Along with incorporating an early adoption program, the most commonly asked question is the impact it will have on the overall company-wide adoption of the platform. Planning for early adoption does contribute to success, considerably. Here are the 3 reasons why.
Last year, 2018, at CMSwire.com, I've been named one of the contributors of the year.
For most digital workplaces, spending money on technology doesn't always lead to the desired outcome. Typically, the problem is not the digital tool itself but the lack of people using it.
Many companies that deploy digital tools find it hard to attain intended business outcomes. Often, the problem is not the tools but the low and incorrect usage of them. The problem is poor digital adoption.
In addition to the out-of-the-box workflows, SharePoint and Office 365 enable the creation of custom business workflows and a variety of no-code automation solutions.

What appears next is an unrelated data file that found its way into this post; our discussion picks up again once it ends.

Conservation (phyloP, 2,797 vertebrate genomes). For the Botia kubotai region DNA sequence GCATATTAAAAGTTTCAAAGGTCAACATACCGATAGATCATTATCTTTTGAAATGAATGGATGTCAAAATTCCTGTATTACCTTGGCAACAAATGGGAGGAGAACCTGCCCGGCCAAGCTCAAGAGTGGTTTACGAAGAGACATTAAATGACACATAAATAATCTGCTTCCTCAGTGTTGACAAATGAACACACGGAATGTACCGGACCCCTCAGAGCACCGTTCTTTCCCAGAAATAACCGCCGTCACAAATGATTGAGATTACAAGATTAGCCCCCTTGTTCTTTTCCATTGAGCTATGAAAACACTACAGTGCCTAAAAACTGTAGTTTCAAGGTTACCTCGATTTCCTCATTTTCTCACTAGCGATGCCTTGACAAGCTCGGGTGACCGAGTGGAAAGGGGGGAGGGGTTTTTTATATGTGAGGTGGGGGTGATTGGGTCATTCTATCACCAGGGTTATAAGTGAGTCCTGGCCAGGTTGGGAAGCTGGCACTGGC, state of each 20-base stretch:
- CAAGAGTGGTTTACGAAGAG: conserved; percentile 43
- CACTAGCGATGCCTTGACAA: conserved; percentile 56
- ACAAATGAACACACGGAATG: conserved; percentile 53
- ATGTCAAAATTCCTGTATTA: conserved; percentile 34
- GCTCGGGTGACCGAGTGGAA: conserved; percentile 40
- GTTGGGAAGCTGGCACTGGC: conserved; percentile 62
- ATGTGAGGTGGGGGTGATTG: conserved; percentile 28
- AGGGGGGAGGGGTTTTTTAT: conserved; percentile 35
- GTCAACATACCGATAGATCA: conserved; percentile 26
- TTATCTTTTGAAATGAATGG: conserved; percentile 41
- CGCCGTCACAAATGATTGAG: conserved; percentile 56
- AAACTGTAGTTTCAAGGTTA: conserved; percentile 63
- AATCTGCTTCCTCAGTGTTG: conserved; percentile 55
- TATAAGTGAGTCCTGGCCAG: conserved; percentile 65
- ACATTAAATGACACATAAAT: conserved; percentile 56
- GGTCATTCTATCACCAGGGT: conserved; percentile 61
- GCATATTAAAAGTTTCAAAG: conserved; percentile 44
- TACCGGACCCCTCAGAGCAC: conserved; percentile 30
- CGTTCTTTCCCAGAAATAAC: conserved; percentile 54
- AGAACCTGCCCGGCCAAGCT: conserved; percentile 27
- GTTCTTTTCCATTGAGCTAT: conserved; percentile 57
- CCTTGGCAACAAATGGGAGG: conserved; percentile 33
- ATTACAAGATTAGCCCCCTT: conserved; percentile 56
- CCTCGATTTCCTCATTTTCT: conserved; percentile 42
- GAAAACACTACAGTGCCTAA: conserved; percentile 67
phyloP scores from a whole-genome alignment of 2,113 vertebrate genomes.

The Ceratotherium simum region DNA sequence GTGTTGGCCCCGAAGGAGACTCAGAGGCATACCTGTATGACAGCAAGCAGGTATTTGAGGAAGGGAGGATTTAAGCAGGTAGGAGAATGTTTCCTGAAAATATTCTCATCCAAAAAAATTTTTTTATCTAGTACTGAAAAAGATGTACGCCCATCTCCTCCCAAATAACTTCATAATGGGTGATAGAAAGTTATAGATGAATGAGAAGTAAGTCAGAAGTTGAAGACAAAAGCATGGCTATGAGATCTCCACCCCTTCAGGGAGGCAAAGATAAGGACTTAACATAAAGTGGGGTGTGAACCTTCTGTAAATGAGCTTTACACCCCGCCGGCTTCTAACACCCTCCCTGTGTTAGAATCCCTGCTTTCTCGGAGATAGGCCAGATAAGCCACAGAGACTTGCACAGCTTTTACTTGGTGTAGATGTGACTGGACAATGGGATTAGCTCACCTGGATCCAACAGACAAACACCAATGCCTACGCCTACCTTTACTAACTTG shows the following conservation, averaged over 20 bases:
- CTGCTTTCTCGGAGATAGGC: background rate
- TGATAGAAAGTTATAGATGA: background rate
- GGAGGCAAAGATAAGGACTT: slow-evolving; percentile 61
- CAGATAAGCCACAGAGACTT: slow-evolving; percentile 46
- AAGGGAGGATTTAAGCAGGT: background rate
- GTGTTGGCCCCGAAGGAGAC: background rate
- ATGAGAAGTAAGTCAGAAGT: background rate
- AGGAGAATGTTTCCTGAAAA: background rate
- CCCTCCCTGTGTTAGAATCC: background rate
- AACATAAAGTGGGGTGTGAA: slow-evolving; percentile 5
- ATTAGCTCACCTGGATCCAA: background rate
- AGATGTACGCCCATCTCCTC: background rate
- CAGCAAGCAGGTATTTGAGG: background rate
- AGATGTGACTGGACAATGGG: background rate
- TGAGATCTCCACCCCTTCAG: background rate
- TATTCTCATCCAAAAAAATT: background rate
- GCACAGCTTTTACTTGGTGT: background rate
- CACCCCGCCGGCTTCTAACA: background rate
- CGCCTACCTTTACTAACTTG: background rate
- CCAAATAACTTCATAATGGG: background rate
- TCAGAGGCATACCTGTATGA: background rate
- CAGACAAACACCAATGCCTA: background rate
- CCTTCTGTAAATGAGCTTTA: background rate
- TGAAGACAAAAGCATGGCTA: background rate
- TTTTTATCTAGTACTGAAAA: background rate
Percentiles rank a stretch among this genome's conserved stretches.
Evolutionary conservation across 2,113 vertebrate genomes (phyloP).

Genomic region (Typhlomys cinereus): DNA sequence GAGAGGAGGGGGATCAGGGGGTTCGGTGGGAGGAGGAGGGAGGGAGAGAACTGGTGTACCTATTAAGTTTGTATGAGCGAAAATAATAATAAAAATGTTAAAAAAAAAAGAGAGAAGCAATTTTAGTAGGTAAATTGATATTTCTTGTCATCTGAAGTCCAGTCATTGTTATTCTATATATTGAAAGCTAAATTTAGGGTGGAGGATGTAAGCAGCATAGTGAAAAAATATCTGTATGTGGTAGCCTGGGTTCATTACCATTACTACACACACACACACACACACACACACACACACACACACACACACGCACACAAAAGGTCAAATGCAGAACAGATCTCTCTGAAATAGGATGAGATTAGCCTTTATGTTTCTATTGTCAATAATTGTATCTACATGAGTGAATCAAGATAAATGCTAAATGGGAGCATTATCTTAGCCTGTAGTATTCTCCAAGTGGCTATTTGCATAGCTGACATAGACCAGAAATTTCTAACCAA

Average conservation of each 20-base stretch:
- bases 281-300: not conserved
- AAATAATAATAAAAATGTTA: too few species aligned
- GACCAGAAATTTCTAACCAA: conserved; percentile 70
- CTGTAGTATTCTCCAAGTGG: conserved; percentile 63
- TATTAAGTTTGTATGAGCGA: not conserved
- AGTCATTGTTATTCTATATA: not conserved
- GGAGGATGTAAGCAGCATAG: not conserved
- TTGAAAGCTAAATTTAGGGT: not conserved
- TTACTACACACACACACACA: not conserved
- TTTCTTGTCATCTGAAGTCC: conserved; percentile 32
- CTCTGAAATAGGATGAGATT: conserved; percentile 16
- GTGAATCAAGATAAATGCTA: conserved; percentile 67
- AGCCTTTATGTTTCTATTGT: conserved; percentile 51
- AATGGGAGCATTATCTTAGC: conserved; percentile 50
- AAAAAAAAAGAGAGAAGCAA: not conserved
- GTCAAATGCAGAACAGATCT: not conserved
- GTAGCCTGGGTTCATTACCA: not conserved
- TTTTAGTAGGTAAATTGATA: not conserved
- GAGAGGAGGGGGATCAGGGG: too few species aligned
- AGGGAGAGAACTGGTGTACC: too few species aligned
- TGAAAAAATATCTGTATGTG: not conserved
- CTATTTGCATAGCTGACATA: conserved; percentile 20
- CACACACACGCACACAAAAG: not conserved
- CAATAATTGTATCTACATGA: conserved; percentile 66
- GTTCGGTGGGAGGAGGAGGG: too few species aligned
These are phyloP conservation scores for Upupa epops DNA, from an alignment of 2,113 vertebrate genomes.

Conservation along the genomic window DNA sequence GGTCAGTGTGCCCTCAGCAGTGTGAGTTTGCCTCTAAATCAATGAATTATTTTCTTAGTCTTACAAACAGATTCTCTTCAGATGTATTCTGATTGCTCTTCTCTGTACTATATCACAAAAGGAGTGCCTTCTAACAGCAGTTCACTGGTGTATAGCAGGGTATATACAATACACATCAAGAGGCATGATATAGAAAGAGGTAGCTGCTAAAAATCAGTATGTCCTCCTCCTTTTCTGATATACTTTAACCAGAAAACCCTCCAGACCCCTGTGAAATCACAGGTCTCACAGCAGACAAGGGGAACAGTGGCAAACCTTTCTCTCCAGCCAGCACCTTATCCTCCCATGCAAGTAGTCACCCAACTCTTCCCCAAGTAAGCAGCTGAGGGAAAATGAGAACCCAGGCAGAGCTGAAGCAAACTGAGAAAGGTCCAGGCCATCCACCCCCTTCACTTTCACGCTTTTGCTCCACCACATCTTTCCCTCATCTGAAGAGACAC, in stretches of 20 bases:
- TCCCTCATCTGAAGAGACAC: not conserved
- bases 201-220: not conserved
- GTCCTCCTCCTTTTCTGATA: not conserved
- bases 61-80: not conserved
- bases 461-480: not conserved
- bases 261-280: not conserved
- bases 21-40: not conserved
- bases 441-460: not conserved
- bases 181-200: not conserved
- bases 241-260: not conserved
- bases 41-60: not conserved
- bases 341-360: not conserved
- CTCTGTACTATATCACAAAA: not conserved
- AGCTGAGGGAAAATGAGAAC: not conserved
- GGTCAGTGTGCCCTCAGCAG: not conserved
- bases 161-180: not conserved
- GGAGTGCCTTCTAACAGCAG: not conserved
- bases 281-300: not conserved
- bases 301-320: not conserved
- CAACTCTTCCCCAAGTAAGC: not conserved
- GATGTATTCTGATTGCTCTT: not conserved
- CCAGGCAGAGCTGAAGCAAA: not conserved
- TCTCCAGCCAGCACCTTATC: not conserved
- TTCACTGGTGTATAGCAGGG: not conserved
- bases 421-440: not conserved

Many companies build these computing processes to help employees easily and duly perform repetitive tasks. But, many of these solutions are often either ignored or abandoned.
There is a better approach to these initiatives.
In this instance, "training" means "transferring knowledge to an end-user"; and, “helping" means "guiding an end-user through steps while completing a task".
Helping works better than training because mastery is attained at work, not in classrooms. In other words, learning on the job is the superior way.
Sustainable SharePoint and Office 365 adoption is not easy to achieve. Most companies struggle to help employees use the platforms sufficiently enough to produce the desired business results.
When adoption stagnates or fails, productivity drops, frustration takes over, business processes fragment, and return on investment shrinks. Helping users to fully embrace the platforms is worth the effort.